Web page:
by PETER DORFMAN
Hoosiers living through the coronavirus crisis have experienced a range of hardships and inconveniences. But those issues pale in comparison to the problems faced by Bloomington’s immigrant community, especially those who have come here as refugees or asylum seekers.
Immigrants from East Africa, Syria, Central America, Venezuela, Western China, and other troubled regions have found their way to Bloomington in recent years. They are in the U.S. legally, but they keep a low profile, working low-wage jobs and waiting for their asylum applications to work their way through the immigration bureaucracy. Often the family is split—between the U.S. and their home country or between Bloomington and detention camps in the U.S.
The Bloomington Refugee Support Network, an all-volunteer nonprofit established in 2016, has thus far assisted 54 such immigrant families in Monroe County. “Most clients we serve are suffering some level of PTSD,” says founder Diane Legomsky. “Most have lost their jobs because of the COVID-19 crisis. Their ability to pay rent is in jeopardy. These practical problems are triggering their PTSD [post-traumatic stress disorder].”
Much of what the BRSN provides is practical and financial help. But just as urgently, these families need emotional support. Through a new program called “Special Friends,” BRSN hopes to “complete the circle of care,” helping asylum-seekers to feel they have not only support, but also a foothold in the community.
“We offer funding for attorneys and application fees, food, rent, utilities, child care, and computers,” Legomsky explains. “We provide access to resource agencies, medical and mental health services, interpreters, rides to Indianapolis and Chicago for interviews and hearings, and ESL/ENL classes. What we want to offer now are friends willing to form a bond with the family. So when an immigrant family comes to Bloomington, they’ll find they actually have a welcoming community and friends to visit.”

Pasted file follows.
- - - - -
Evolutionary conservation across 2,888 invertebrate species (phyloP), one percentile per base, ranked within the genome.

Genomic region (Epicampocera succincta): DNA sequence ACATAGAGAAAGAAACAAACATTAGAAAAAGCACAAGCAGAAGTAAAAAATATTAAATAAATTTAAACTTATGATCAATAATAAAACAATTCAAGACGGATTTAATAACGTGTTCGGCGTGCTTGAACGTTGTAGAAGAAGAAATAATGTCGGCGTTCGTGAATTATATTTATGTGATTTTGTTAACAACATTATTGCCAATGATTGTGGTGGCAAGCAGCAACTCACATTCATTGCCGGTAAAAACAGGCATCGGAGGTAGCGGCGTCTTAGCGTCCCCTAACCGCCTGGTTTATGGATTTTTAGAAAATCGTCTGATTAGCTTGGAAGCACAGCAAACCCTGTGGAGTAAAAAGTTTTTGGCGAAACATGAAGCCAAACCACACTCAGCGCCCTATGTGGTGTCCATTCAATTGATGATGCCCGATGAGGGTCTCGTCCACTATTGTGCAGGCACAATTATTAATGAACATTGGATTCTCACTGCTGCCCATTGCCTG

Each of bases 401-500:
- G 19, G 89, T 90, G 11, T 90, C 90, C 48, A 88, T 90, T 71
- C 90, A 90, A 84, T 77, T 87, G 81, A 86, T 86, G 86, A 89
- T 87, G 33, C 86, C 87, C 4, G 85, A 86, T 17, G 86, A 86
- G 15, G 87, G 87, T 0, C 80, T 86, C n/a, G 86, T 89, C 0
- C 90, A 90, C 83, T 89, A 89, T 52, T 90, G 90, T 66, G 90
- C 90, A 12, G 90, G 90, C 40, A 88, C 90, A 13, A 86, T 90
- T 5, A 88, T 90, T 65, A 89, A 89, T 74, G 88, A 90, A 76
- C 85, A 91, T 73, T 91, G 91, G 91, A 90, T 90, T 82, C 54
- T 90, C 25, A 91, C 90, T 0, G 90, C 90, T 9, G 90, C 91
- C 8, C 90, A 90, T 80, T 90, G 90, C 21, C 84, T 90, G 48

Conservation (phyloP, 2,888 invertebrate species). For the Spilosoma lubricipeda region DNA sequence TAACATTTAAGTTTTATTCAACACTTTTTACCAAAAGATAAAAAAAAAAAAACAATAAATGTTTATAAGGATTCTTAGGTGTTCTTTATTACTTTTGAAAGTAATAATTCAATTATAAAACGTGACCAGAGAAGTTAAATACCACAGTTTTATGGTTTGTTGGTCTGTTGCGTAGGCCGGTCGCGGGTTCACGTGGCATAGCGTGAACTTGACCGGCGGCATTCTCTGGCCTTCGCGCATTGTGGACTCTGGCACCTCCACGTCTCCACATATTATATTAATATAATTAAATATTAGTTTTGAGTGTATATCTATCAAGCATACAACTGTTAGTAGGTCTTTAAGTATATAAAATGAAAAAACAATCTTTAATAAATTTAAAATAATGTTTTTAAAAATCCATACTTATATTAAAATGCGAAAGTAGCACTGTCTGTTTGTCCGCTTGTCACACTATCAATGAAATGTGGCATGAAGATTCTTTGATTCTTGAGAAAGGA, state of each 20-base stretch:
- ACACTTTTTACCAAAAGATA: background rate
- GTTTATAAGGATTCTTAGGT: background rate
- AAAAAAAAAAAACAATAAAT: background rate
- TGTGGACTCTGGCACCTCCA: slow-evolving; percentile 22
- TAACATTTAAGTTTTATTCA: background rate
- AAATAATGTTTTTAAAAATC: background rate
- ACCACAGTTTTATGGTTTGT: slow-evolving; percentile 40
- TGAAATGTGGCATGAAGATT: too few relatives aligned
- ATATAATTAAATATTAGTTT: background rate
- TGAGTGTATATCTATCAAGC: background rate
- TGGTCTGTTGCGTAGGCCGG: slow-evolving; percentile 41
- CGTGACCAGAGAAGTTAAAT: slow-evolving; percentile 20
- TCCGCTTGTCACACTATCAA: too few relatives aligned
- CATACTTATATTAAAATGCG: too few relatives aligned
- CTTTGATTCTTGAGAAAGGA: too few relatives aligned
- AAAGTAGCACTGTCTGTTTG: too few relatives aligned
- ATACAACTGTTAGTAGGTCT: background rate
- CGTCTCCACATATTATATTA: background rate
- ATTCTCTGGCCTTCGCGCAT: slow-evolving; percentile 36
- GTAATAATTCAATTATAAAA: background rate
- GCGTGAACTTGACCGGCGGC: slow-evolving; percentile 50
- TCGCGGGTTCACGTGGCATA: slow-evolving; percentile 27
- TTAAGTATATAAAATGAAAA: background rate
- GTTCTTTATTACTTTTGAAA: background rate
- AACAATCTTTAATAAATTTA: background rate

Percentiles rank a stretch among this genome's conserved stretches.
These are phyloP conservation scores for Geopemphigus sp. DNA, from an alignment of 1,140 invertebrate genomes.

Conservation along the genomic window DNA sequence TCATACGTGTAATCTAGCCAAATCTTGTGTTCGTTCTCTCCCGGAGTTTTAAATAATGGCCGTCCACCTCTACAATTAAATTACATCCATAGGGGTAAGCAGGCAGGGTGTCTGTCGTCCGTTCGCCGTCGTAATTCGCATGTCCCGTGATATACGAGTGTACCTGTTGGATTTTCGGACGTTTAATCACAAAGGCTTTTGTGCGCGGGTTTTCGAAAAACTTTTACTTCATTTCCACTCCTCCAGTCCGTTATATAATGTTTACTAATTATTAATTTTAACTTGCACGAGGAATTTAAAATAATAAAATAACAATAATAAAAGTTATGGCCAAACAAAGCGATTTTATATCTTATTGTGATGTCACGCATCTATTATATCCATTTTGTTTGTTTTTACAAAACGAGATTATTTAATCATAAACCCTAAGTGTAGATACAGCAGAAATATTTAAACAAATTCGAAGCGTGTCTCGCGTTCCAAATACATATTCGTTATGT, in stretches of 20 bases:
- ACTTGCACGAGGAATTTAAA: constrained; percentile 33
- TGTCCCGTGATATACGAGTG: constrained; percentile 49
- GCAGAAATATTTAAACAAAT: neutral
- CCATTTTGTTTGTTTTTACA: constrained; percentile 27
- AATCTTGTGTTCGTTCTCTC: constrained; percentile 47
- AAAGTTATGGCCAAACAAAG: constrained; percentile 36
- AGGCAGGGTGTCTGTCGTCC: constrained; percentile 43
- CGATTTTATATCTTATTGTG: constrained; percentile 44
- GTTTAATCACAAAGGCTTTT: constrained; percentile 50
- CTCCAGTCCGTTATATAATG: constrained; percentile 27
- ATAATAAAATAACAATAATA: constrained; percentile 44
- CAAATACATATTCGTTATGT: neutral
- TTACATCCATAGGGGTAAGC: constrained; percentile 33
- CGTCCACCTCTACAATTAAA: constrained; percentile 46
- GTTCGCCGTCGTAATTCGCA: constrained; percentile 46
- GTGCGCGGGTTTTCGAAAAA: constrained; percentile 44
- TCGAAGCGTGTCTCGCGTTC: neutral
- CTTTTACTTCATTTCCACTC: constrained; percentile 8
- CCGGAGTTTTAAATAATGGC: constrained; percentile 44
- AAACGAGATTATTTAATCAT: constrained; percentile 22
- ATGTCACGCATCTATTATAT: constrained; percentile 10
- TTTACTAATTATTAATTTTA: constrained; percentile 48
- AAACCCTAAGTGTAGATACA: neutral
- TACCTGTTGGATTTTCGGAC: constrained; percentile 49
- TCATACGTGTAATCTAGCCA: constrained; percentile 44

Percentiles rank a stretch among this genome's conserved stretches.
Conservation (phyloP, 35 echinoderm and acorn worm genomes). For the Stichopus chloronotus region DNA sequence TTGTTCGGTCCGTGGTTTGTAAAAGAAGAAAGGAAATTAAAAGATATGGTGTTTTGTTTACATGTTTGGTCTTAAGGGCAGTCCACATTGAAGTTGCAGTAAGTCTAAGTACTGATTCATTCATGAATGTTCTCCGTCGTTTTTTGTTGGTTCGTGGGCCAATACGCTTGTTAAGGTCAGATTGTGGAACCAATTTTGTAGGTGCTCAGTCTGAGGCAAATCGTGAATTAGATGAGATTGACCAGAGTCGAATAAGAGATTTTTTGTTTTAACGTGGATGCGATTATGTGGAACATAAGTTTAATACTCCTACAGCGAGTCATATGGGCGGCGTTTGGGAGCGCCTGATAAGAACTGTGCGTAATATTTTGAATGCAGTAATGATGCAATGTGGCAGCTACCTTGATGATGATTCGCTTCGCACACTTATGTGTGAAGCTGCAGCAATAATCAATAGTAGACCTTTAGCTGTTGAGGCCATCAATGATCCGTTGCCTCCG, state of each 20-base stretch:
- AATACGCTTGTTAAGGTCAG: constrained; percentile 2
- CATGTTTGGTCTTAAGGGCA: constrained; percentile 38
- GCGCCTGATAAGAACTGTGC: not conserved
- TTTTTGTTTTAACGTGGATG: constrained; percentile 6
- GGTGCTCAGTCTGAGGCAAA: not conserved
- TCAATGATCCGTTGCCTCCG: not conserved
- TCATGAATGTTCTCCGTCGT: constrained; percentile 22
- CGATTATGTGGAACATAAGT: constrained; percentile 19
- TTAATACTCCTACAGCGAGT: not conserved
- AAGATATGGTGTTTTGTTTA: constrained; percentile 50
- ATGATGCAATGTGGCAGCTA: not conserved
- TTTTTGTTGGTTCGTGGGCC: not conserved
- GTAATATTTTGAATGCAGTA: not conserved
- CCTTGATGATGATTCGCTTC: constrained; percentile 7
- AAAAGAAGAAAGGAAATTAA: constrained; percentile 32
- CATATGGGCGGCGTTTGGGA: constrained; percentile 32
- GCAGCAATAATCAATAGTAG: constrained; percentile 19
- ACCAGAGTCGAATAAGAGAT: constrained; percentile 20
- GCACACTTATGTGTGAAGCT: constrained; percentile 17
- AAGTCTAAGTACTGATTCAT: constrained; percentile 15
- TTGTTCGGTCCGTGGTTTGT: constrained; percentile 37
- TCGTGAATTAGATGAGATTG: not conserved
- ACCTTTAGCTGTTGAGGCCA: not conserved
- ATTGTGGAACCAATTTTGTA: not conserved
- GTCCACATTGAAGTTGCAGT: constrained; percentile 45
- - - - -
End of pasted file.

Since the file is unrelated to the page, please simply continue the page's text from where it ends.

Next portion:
Special Friends is the brainchild of Sylvia McNair, a Grammy Award-winning classical vocalist who has lived in Bloomington since 2006, and who is a board member of BRSN. “Our Special Friends volunteers are not expected to provide financial support,” McNair explains. “They’re just there to share a meal, have a conversation, and just share our community.”
A primary focus of the Special Friends program is assimilation. The Friend might invite the family for meals or special occasions (Christmas parties, Ramadan celebrations, baby showers, ESL/ENL classes), and arrange occasions for the family to meet with others from their home country.
Clearly, the pandemic has made such services difficult, and extending help to immigrants is tricky at a time when native Hoosiers are hurting. The Special Friends program is designed to help local people view immigrants as equal and deserving members of the community.
“These are not economic migrants who have come across the border to find a better life,” notes Pete Lenzen, a retired engineer who serves on the BRSN board. “These are often engineers or college professors who got on the wrong side of their governments and had to flee.”
Asylum-seekers, including many with advanced degrees and professions, have been working part-time, low-wage jobs. Their unemployment compensation is minimal. “Because of the temporary moratoria on evictions and utility shut offs, they’re safe for the moment from eviction,” Legomsky says. “But when immigrants fall behind in their payments, it terrifies them. It makes them feel all the more vulnerable.”
BRSN recently has added an immigration lawyer and a grant writer to its volunteer staff. Once pandemic-related work restrictions are fully lifted, BRSN will help its clients get back to work. “There are lots of jobs,” Legomsky says. “Our clients don’t want handouts. They want to work.”
To offer assistance or to donate, contact BRSN at email@example.com.